The main cause of the UK’s credit crunch remains a matter for debate. Some blame lax lending procedures; some blame the contagion from the US; and others blame the worldwide investment banking structure that saw home loans broken up and sold to a myriad of institutions, which meant few buyers knew the origins of those loans.

But the twin backdrops for all of those suggested causes are the sub-prime and high-LTV markets.

“Irresponsible UK mortgage lending was only a small part of the story,” insists Boulger.

“While some residential lending was irresponsible, the crash can be traced back to the US Community Reinvestment Act [of 1977], which effectively forced US mortgage lenders to lend to people they had previously deemed not creditworthy.

“Bankers then managed to find a way – using sub-prime mortgage-backed securities – of palming off the liabilities that the politicians had forced them to accept to less clever bankers.”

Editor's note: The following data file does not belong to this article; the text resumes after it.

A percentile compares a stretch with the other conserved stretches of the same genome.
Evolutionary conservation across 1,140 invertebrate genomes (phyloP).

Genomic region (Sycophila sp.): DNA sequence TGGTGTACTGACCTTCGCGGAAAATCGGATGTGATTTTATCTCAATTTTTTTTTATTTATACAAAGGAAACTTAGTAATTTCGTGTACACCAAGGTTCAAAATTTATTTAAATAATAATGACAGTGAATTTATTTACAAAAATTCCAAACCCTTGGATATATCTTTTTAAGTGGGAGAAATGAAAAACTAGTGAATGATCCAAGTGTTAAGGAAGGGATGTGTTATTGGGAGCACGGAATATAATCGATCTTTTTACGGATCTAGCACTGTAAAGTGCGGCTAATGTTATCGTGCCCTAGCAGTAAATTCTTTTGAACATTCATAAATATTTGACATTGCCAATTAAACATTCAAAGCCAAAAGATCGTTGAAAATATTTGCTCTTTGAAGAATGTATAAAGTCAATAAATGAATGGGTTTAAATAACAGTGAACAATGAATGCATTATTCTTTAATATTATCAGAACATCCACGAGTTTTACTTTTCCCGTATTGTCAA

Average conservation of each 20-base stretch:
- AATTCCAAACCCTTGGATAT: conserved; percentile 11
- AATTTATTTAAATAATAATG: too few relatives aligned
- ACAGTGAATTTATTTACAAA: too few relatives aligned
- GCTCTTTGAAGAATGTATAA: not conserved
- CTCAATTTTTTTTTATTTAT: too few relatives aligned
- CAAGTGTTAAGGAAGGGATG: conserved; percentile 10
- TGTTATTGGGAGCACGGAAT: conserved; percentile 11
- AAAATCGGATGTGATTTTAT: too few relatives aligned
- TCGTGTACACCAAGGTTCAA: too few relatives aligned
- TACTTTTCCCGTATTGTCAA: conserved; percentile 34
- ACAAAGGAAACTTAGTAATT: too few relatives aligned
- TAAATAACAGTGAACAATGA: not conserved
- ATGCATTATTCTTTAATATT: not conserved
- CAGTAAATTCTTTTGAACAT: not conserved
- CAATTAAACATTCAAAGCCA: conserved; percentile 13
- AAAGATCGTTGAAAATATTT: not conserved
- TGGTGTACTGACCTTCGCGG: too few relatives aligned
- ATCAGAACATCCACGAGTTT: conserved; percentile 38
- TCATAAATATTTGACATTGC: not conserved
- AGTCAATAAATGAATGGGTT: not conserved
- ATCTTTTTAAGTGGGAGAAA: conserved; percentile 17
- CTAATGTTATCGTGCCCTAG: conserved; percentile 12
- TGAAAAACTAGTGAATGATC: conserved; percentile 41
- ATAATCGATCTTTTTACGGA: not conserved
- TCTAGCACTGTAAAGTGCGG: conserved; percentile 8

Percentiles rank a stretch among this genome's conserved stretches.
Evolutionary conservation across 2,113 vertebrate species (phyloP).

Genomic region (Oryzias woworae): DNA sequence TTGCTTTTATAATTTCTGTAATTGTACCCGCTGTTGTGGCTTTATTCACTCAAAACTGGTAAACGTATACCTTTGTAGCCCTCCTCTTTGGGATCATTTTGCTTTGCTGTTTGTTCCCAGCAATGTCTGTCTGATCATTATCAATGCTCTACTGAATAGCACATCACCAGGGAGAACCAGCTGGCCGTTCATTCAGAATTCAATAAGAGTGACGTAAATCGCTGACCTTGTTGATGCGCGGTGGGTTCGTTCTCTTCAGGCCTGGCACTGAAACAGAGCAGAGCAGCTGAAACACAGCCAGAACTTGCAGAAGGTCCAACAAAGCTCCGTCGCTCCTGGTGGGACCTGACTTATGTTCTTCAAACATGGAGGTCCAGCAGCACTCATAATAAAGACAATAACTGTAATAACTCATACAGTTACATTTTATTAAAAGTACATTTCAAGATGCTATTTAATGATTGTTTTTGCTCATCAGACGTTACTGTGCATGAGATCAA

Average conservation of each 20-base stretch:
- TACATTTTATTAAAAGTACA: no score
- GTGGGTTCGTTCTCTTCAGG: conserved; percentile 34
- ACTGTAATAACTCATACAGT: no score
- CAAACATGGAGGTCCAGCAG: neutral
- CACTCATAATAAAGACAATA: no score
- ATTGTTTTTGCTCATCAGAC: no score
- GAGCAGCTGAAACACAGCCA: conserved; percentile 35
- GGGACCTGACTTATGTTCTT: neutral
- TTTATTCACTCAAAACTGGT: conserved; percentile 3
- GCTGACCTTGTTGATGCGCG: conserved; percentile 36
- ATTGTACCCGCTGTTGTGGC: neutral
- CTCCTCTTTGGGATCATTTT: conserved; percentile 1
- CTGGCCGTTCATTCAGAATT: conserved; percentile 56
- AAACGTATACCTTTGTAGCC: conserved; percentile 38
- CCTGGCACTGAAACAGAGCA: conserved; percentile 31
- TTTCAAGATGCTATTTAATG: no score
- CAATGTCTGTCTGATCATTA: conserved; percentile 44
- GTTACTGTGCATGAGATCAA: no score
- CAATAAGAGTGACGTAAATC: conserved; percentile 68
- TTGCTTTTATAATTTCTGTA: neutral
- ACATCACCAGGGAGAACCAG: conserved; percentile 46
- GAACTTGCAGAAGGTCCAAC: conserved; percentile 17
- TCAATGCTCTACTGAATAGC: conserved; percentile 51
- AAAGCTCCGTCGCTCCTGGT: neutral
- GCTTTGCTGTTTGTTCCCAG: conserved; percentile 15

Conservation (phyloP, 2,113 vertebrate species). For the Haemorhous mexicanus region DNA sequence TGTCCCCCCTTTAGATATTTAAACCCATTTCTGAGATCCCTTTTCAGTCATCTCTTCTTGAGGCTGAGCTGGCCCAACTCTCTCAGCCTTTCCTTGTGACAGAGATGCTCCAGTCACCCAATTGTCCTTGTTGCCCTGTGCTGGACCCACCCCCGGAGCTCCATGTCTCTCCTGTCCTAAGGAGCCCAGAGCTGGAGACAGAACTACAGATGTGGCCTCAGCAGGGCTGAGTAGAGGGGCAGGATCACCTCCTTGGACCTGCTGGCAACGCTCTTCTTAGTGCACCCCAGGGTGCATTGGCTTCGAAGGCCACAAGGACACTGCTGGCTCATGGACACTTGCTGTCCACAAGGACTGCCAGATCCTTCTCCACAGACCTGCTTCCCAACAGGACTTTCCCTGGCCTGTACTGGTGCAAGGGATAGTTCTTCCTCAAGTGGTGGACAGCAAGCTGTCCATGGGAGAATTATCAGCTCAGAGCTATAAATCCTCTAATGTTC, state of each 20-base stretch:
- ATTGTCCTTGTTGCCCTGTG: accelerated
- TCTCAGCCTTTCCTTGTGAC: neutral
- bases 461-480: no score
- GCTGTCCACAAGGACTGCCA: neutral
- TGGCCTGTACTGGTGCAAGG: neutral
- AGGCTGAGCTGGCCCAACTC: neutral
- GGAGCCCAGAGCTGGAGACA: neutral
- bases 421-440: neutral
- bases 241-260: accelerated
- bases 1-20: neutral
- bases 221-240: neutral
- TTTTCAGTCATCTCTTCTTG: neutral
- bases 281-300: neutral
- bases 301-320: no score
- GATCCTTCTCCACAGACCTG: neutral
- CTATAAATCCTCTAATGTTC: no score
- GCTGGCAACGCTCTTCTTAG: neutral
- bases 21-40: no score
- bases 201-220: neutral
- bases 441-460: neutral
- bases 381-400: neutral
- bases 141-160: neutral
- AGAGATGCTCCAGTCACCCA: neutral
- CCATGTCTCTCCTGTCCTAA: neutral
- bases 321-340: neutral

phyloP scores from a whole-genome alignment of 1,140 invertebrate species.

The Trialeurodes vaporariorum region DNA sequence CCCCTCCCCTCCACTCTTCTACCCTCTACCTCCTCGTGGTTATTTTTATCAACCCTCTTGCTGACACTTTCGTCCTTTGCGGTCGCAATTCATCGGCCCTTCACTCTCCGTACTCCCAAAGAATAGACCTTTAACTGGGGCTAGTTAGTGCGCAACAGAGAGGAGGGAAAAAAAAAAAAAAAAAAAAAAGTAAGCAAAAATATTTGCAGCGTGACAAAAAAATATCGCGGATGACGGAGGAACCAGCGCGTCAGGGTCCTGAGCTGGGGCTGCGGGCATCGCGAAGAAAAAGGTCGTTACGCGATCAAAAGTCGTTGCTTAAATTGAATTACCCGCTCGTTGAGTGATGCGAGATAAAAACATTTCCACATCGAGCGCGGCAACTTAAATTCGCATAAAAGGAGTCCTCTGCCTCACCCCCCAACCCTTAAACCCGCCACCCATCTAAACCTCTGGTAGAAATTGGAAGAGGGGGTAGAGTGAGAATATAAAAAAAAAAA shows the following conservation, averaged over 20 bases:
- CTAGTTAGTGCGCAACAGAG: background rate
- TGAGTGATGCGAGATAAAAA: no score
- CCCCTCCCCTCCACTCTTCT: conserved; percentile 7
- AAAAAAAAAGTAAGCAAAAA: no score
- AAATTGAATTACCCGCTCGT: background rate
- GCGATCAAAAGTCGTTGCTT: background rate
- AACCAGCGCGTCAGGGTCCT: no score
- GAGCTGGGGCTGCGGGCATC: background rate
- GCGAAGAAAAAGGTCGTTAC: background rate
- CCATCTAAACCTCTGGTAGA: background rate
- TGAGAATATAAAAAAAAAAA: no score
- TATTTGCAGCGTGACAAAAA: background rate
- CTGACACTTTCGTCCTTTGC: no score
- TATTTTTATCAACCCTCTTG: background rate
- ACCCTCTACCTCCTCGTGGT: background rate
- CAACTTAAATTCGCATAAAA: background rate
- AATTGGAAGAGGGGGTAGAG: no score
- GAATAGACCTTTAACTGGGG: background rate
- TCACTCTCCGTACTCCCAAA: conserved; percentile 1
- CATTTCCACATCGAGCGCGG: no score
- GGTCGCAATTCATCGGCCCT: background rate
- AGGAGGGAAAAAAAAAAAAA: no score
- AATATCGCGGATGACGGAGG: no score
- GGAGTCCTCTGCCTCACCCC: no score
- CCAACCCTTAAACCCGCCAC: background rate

New risks
While tighter standards exist today, risks are still apparent in the UK. The threat of rising inflation could put some households’ finances under strain; and, when interest rates eventually rise from their record lows, borrowers’ ability to pay back their mortgages may come under pressure.

For now, arrears levels are healthy. The latest CML figures show that the number of repossessed properties fell by almost 25 per cent in 2016 compared to the previous 12 months, while the number of mortgages in arrears also fell, by 7 per cent over the same period.

Clarke does not anticipate any “dramatic effects” when the base rate rises, although he expects “arrears and possessions to edge up a little in the coming period as inflation puts pressure on real incomes”.

Meanwhile, Pothecary acknowledges the “potential” ticking timebomb waiting to explode when the base rate is increased, but says stress testing will provide a defence.

Boulger thinks the market may be shielded from catastrophe if the base rate climbs slowly.

It can only be hoped that today’s lending regime proves strong enough to withstand any future storms.

As Gettins says: “The problem is that what is appropriate policy will be judged only with the benefit of hindsight.”